∗ ∗ ∗ ∗ ∗ ∗ ∗ ∗ ∗ ∗ ∗ ∗ ∗ ∗ ∗ ∗ ∗ ∗
The Aramaic letters have recently been catalogued by Joseph A. Fitzmyer.4 Selected for discussion here are four letters from three different sources: (1) the Bagohi letter first edited by Ed. Sachau in 1911 and included in Cowley's collection (C 30, 31); (2) one of the Arsham letters edited by Godfrey R. Driver in 1954 and again in 19575 (D 7); (3) and the correspondence between Tattenai and Darius I recorded in the Biblical book of Ezra (5:3 – 6:12). A detailed examination of these and other administrative letters reveals that the official Aramaic epistolary style prevailed from Elephantine to Susa.6 Here we shall only concern ourselves with such stylistic features as triads, heptads, key word repetition, balance, inclusion, and chiasm.
Unlike the Aramaic contracts, the papyrus letters were usually written on both the recto and the verso. The scribe estimated the number of lines he had to write, halved that amount and cut his papyrus scroll accordingly. He began his letter on the recto, turned the papyrus up from the bottom and concluded the text on the verso. He turned his papyrus again to the recto and folded it from the bottom to the top. A single line of address was then written on the final or penultimate flap. This flap was folded horizontally in half (occasionally in quarters), tied and sealed. The letter written by Jedaniah to Bagohi was discovered in two preliminary drafts and lacks an external address. The text may be outlined as follows:
1. Internal address (30:1, 31:1)
2. Blessings (30:1 – 3, 31:1 – 2)
3. Report (30:4 – 22, 31:3 – 21)
4. Petition (30:22 – 29, 31:21 – 27)
5. Addenda (30:29 – 30, 31:27 – 29)
6. Date (30:30, 31:29).
The main sections are the two middle ones. The Report is a mixed third- and first-person narrative divided into three parts or nine units, each unit beginning with a temporal designation. The subject of the Report is the destruction of the Jewish Temple at Elephantine and the three parts follow the sequence Destruction (third-person) –– Before the Destruction (third-person) –– After the Destruction (first- and third-person).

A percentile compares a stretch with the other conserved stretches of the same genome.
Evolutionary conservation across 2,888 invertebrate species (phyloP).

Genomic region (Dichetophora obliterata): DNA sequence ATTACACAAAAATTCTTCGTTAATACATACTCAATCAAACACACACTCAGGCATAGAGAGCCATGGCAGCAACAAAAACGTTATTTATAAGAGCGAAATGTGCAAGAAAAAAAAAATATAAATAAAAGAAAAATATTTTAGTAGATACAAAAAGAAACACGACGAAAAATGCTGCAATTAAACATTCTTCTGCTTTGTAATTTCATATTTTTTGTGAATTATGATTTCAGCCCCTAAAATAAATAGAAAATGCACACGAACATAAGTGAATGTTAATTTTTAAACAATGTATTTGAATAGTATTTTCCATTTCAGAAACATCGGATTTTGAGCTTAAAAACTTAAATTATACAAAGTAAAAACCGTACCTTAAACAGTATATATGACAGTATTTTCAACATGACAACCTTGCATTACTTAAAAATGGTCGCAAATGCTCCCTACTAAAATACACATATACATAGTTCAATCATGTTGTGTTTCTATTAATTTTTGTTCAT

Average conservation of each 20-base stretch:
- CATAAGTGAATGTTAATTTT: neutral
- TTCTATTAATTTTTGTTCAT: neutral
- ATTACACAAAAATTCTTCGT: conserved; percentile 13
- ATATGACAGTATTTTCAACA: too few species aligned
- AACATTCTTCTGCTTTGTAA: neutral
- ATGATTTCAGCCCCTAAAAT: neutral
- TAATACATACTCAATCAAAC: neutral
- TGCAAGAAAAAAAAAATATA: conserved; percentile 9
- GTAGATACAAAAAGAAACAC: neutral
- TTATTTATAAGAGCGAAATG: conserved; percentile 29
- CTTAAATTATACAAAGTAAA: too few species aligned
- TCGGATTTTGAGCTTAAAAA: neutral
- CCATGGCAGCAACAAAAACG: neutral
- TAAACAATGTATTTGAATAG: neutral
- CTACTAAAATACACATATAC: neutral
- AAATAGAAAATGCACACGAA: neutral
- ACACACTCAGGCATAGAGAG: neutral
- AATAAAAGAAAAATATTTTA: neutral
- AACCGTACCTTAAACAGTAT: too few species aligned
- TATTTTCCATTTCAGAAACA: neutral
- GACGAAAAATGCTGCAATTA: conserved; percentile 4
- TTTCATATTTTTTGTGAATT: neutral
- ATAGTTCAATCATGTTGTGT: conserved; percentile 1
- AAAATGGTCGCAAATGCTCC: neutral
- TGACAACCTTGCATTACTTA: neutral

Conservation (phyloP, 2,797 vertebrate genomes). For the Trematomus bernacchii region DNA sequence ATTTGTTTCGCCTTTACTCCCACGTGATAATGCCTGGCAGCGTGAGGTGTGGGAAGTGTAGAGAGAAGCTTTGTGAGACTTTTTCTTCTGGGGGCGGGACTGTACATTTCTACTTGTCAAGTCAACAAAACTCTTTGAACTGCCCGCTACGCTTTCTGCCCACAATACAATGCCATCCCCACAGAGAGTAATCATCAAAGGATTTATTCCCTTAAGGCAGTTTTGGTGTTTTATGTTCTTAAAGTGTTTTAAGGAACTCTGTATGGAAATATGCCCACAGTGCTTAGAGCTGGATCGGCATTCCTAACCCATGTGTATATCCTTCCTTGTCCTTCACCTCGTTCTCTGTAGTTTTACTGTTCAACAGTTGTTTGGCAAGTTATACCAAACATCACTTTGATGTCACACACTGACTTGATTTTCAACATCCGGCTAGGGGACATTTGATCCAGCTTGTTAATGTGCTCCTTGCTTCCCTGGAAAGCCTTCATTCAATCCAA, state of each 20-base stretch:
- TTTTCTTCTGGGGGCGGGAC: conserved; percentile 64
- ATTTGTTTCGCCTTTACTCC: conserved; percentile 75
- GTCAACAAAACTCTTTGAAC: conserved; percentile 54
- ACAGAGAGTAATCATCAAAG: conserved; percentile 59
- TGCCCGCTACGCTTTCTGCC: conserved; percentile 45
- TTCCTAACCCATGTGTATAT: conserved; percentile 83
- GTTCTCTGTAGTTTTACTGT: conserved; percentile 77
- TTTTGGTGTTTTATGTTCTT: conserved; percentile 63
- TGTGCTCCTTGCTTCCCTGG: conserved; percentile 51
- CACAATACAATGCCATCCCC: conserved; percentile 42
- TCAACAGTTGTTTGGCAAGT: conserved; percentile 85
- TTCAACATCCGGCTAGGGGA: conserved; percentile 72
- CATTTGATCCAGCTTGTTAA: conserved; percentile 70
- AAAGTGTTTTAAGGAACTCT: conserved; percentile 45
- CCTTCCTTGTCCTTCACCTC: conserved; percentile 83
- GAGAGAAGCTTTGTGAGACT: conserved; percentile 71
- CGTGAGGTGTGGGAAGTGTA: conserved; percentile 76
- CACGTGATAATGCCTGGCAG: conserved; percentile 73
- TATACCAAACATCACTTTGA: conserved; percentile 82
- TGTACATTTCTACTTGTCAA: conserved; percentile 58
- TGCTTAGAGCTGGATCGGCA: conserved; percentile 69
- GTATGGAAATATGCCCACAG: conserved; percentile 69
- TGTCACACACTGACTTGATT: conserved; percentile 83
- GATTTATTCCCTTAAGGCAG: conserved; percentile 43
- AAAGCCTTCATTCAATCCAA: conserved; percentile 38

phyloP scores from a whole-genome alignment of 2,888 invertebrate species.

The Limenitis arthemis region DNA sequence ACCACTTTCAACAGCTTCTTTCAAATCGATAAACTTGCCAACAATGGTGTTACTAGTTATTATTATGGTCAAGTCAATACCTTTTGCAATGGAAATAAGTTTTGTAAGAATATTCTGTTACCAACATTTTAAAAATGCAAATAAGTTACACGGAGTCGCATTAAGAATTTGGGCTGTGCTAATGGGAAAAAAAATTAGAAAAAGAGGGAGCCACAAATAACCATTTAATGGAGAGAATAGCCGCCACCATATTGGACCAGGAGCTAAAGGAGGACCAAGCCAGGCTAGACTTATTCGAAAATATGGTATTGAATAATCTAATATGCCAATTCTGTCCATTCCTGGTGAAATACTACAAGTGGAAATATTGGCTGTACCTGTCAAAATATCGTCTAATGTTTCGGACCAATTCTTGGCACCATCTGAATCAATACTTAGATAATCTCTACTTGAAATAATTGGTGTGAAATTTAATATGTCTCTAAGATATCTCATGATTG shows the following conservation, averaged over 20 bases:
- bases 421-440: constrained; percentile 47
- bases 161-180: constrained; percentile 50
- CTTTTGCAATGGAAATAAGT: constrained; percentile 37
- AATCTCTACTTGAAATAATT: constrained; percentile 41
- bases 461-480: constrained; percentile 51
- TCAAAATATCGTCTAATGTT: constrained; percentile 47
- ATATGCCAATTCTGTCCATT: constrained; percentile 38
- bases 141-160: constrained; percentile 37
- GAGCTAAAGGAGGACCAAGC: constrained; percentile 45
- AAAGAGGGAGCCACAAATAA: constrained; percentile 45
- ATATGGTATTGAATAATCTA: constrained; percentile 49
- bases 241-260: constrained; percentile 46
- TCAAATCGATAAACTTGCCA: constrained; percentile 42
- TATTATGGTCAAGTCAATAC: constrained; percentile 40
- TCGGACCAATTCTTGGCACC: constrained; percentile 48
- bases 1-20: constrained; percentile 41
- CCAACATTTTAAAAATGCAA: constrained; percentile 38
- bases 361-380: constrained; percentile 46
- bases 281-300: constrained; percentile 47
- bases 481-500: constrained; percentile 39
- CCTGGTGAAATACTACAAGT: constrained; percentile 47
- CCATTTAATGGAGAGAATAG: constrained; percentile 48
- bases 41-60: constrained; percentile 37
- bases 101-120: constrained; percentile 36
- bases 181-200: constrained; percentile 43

The nine-unit Report may be outlined as follows:
1. In Tammuz, 14 Darius II (410 B.C.E.), the Egyptian Khnum priests
conspired with the Persian governor Vidranga to destroy the Jewish
2. Then, Virdanga instructed his son Naphaina, garrison commander at
Syene, to destroy that Temple (30:6 – 8).
3. Then, Naphaina led Egyptian and other troops in the destruction of that
Temple (30:8 – 13).
B. Before the Destruction –– precedent
4. During the days of the native Egyptian kings, our fathers built that Temple
5. When Cambyses conquered Egypt, they overturned the Egyptian temples
but did not damage that Temple (30:13 – 14).
C. After the Destruction
6. When this happened to us, we prayed to YHW that we behold the down-
fall of that Vidranga. Granted (30:15 – 17).
7. Moreover, when this evil befell us, we wrote you a letter in appeal. No
response (30:17 – 19).
8. Moreover, from Tammuz, 14 Darius II until now, we have been fasting
and abstaining from intercourse (30:19 – 21).
9. Moreover, from then until now, 17 Darius II, sacrifices are not being
offered in that Temple (30:21 – 22).
The Petition is made up of two balanced triads, the first a polite series of requests for a document of intercession and the second a series of proferred rewards. The key words ,,Temple" and ,,YHWH" are each repeated three times, while the third and sixth clauses refer back to the first. The middle clauses in both triads mention all those ,,here" (in Egypt). The section opens with the well-known conditional formula. This sevenfold section may be diagrammed as follows (30: 23 – 28):
1. If it please our Lord,
2. take thought of that TEMPLE to build it, since they do not let us build it.
3. Look after your friends HERE in Egypt.
4. Let a letter be sent to build the TEMPLE of YHW as formerly built.
5. And we will offer sacrifices on the altar of YHW in your name.
6. And all of us HERE shall pray for you at all times.
7. And if you act so that that TEMPLE be built, you will have great merit
The presence of balance and chiasm in formal petitional style is evident from the roughly contemporaneous Book of Esther. Ahasuerus asks Esther (5:3),
,,What is it, Queen Esther? (x) What is your request? (c) Up to half the kingdom, (k) It shall be granted you." (b)
or again (5:6):
,,What is your petition? (a) It shall be granted you. (b) And what is your request? (c) Up to half the kingdom –– it shall be fulfilled." (kd)
The queen replies (5:8),
,,If I found favor in the eyes of the king
and if it please the king